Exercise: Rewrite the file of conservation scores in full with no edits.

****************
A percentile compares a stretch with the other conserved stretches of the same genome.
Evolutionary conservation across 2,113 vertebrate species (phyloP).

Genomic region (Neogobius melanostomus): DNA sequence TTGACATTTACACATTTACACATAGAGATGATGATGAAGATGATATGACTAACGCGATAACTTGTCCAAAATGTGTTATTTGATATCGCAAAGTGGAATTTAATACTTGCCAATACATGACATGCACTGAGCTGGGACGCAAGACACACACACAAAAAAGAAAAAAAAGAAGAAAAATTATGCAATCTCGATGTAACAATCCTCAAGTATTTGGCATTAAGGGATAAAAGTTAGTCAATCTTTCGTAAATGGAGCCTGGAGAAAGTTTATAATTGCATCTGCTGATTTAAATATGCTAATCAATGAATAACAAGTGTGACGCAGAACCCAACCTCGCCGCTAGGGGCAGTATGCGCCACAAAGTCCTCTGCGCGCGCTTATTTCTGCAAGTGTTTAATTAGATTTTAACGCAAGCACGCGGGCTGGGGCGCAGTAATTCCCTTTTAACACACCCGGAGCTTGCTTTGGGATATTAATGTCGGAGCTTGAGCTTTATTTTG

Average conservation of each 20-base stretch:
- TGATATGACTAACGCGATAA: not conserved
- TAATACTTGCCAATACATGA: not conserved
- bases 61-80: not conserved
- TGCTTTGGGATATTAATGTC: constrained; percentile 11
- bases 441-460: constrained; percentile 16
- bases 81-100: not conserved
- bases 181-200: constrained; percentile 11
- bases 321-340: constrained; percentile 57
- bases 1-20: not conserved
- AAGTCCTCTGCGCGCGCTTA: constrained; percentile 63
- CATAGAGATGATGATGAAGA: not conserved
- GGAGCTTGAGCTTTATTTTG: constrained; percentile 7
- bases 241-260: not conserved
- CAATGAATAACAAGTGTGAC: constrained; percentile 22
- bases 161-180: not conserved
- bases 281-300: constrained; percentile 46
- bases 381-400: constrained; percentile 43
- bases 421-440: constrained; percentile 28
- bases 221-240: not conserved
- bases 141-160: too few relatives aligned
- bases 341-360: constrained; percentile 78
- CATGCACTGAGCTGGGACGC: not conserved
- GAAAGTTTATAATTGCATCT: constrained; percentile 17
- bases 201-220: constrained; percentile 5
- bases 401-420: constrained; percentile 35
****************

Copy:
A percentile compares a stretch with the other conserved stretches of the same genome.
Evolutionary conservation across 2,113 vertebrate species (phyloP).

Genomic region (Neogobius melanostomus): DNA sequence TTGACATTTACACATTTACACATAGAGATGATGATGAAGATGATATGACTAACGCGATAACTTGTCCAAAATGTGTTATTTGATATCGCAAAGTGGAATTTAATACTTGCCAATACATGACATGCACTGAGCTGGGACGCAAGACACACACACAAAAAAGAAAAAAAAGAAGAAAAATTATGCAATCTCGATGTAACAATCCTCAAGTATTTGGCATTAAGGGATAAAAGTTAGTCAATCTTTCGTAAATGGAGCCTGGAGAAAGTTTATAATTGCATCTGCTGATTTAAATATGCTAATCAATGAATAACAAGTGTGACGCAGAACCCAACCTCGCCGCTAGGGGCAGTATGCGCCACAAAGTCCTCTGCGCGCGCTTATTTCTGCAAGTGTTTAATTAGATTTTAACGCAAGCACGCGGGCTGGGGCGCAGTAATTCCCTTTTAACACACCCGGAGCTTGCTTTGGGATATTAATGTCGGAGCTTGAGCTTTATTTTG

Average conservation of each 20-base stretch:
- TGATATGACTAACGCGATAA: not conserved
- TAATACTTGCCAATACATGA: not conserved
- bases 61-80: not conserved
- TGCTTTGGGATATTAATGTC: constrained; percentile 11
- bases 441-460: constrained; percentile 16
- bases 81-100: not conserved
- bases 181-200: constrained; percentile 11
- bases 321-340: constrained; percentile 57
- bases 1-20: not conserved
- AAGTCCTCTGCGCGCGCTTA: constrained; percentile 63
- CATAGAGATGATGATGAAGA: not conserved
- GGAGCTTGAGCTTTATTTTG: constrained; percentile 7
- bases 241-260: not conserved
- CAATGAATAACAAGTGTGAC: constrained; percentile 22
- bases 161-180: not conserved
- bases 281-300: constrained; percentile 46
- bases 381-400: constrained; percentile 43
- bases 421-440: constrained; percentile 28
- bases 221-240: not conserved
- bases 141-160: too few relatives aligned
- bases 341-360: constrained; percentile 78
- CATGCACTGAGCTGGGACGC: not conserved
- GAAAGTTTATAATTGCATCT: constrained; percentile 17
- bases 201-220: constrained; percentile 5
- bases 401-420: constrained; percentile 35